Poaching Employees Landed Generator Maker into Hot Water
In a recent trade secrets litigation in the United States District Court in the Northern District of California, a jury awarded the plaintiffs 40 million dollars, half of which was punitive damages. The Court also subsequently issued a permanent injunction enjoining the use of the misappropriated trade secrets. Though the defendant is currently seeking relief from the massive damages award and injunction, this case is a cautionary tale on poaching employees from a competitor in two aspects. First, in a “poaching” situation, a defendant can be enjoined from ever selling the product that uses the alleged trade secret and owe damages in the form of saved research and development (“R&D”) costs that it can no longer benefit from after the injunction takes effect. Second, it is a reminder of the vast discretion that juries have when awarding damages and their ability to award punitive damages in a “poaching” situation if they are left with a bad taste in their mouth from what appears to be a conspiracy to wrongfully take trade secrets.
Plaintiffs Comet Technologies USA Inc., Comet AG, and YXLON International GmbH (collectively, “Comet”) sued Defendant XP Power LLC (“XP Power”) for misappropriation of its trade secrets under the Defend Trade Secrets Act (“DTSA”). Comet is a long standing player (over 70 years) in the semiconductor industry; whereas, XP Power is a newer player in the generator industry—entering this sector in 2017. In the lawsuit, Comet asserted that XP Power misappropriated its trade secrets associated with equipment used to manufacture semiconductor chips, specifically, Comet’s RF power generators (“RF Generators”) and electrical circuits referred to as impedance matching networks (“Electrical Circuits”). The RF Generators and Electrical Circuits are used to produce plasma chambers, which, in turn, are sold to silicon chip makers.
So how did XP Power, a California based LLC, acquire the trade secrets of Comet, a Swiss company? Comet alleged that in late 2017, XP Power poached three Comet employees who were key members of the RF Generators and Electrical Circuits division. The poaching allegedly started with XP Power’s three hour interview with the first Comet employee to jump ship. During this interview, XP Power allegedly inquired about Comet’s trade secrets and then decided that it should also poach a supervisor in the same division. Comet claims the third employee later on participated in a group interview with the aforementioned employees before joining XP Power.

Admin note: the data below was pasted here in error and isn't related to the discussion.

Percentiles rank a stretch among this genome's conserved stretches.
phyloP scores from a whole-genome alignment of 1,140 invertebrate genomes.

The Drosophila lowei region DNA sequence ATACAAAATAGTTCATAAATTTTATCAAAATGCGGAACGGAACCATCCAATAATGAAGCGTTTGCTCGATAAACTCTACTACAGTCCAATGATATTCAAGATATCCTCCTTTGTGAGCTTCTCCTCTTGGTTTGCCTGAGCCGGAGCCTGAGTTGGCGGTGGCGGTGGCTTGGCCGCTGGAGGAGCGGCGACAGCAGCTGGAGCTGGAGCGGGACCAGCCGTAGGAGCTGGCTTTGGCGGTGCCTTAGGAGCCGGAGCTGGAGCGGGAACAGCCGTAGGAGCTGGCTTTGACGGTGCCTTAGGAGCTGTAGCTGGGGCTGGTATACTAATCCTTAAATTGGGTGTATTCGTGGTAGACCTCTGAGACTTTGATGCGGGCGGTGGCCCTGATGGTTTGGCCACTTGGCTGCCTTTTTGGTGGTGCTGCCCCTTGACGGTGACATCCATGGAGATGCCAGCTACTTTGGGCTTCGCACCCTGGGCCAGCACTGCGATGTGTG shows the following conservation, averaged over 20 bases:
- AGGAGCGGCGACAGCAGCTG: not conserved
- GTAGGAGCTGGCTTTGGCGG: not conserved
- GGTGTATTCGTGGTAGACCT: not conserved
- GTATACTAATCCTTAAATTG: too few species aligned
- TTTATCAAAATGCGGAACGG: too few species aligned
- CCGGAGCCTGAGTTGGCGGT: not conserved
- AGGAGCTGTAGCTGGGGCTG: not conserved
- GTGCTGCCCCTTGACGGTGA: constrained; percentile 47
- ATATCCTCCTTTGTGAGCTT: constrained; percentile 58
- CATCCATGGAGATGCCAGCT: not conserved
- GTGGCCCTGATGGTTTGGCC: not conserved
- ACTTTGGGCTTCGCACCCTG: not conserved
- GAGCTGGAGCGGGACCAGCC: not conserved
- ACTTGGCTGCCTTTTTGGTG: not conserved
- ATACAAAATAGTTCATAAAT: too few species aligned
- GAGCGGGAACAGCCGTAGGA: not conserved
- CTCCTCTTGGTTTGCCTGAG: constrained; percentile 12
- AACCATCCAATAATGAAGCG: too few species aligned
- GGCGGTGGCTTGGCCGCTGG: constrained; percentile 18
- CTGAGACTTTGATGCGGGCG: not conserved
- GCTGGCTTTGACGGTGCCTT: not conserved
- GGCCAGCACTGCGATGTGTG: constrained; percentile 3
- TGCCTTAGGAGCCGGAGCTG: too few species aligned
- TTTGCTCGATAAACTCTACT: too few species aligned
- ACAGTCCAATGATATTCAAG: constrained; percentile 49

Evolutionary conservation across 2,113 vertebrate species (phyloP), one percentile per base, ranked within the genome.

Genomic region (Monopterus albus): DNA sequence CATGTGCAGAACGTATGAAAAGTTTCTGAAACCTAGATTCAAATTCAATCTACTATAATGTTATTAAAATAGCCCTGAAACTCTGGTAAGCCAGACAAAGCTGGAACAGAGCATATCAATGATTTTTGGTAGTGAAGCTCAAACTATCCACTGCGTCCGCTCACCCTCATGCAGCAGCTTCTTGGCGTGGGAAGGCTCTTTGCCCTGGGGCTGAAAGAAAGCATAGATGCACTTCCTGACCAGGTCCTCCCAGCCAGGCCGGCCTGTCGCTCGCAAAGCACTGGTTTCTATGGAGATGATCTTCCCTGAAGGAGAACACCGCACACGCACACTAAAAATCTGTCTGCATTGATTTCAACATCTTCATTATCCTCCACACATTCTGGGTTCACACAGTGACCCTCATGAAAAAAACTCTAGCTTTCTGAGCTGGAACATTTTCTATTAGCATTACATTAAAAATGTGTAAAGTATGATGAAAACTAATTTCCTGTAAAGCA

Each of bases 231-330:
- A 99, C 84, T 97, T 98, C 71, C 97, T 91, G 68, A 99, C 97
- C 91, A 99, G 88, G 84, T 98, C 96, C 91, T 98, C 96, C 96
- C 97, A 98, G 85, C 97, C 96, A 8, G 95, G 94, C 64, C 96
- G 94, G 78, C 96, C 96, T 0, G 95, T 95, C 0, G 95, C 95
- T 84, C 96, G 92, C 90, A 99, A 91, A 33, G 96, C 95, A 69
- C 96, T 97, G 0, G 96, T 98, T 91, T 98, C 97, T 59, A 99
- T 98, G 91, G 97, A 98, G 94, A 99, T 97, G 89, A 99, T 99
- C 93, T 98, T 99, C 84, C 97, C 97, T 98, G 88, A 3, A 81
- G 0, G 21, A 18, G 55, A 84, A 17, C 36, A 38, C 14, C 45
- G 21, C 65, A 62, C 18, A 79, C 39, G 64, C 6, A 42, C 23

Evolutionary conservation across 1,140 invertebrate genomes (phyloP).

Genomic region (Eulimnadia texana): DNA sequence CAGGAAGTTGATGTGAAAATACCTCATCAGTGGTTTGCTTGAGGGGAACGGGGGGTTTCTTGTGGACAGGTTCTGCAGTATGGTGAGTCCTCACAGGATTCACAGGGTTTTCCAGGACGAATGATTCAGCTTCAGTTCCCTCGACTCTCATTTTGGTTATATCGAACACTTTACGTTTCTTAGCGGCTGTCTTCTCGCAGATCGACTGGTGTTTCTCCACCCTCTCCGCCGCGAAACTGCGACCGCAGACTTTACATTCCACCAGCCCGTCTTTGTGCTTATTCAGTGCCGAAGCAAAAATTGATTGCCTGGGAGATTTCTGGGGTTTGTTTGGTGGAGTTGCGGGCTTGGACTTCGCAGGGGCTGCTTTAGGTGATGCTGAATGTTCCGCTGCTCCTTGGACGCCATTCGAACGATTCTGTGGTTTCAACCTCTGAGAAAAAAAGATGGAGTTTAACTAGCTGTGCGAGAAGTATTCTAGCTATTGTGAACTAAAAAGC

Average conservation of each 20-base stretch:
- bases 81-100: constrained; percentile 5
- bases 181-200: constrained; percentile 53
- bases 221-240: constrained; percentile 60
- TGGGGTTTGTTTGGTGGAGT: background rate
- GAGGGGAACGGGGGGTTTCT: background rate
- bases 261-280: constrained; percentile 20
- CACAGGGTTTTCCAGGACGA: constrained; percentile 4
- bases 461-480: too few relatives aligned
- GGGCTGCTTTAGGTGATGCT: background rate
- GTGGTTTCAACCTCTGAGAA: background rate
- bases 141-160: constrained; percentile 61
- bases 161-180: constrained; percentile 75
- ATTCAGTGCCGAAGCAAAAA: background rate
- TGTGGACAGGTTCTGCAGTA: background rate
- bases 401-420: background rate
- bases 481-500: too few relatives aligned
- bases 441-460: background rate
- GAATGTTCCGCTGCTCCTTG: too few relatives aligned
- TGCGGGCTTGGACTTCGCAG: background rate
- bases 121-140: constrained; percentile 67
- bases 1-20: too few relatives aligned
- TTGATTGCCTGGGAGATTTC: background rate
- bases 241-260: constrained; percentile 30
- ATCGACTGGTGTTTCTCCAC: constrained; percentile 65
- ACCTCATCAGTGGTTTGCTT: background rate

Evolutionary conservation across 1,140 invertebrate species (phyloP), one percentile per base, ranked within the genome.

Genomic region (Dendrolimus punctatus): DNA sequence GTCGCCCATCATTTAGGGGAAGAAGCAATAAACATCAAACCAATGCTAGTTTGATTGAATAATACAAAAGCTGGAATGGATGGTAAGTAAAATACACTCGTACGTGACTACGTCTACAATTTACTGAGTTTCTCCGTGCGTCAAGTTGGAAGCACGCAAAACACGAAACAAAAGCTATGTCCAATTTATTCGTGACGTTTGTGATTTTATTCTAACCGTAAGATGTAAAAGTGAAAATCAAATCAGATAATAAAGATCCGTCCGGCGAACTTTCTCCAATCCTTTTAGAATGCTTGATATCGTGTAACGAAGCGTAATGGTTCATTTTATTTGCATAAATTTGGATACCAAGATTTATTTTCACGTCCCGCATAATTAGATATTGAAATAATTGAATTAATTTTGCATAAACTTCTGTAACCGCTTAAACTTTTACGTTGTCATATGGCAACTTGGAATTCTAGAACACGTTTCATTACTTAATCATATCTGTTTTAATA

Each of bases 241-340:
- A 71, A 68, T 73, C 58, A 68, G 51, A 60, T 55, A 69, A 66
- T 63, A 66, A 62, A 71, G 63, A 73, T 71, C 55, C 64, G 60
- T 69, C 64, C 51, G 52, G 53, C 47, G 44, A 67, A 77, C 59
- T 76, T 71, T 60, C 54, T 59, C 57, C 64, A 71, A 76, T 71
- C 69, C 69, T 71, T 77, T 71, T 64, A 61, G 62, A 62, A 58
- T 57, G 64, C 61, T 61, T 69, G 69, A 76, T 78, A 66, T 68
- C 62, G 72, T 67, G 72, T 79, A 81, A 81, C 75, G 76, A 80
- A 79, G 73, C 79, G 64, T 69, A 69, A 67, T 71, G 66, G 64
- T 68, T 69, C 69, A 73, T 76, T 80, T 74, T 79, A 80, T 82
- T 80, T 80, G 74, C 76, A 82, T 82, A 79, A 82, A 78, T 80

After their new positions were secured at XP Power, Comet asserts that these employees surreptitiously collected and shared Comet’s trade secrets. This was allegedly done by (1) saving CAD drawings of Comet’s products as “resumes” to avoid detection, (2) downloading RF Generators and Electrical Circuits files onto external hard drives; and, when confronted, (3) misrepresenting to Comet that they did not save, download, or otherwise collect such files. XP Power purportedly not only was aware of, but also encouraged, this behavior. Comet asserted that XP Power ultimately misappropriated, among other types, trade secrets associated with the: (a) RF Generators; (b) Electrical Circuits; and (c) next generation of Electrical Circuits (“NexGen EC”) for use in the development of XP Power’s own line of competing generators and electrical circuits.
Key Events at Trial
XP Power did not enter the market before Comet instituted its action; therefore, there were no lost profits or sales to use as a basis for damages. Instead, Comet’s theories for damages was limited to either (1) unjust enrichment (quantified as the savings XP Power enjoyed by not investing time and money into R&D) or (2) a reasonable royalty. At trial, Comet’s damages expert testified about Comet’s R&D costs for the trade secrets associated with each of the RF Generators, NexGen EC, and Electrical Circuits. The approximate amount Comet spent on R&D for each trade secret was $5 million, $6 million, and $11 million, respectively. The expert also explained that the amount spent on R&D is not limited to the line item in the chart underneath each trade secret, but also the amount “that was the foundation that that [the] work was built on.” The expert then testified, that if the jury found that the NexGen EC trade secret was misappropriated, “it’s not just the 6 million, it’s everything because those were built upon all of that work.”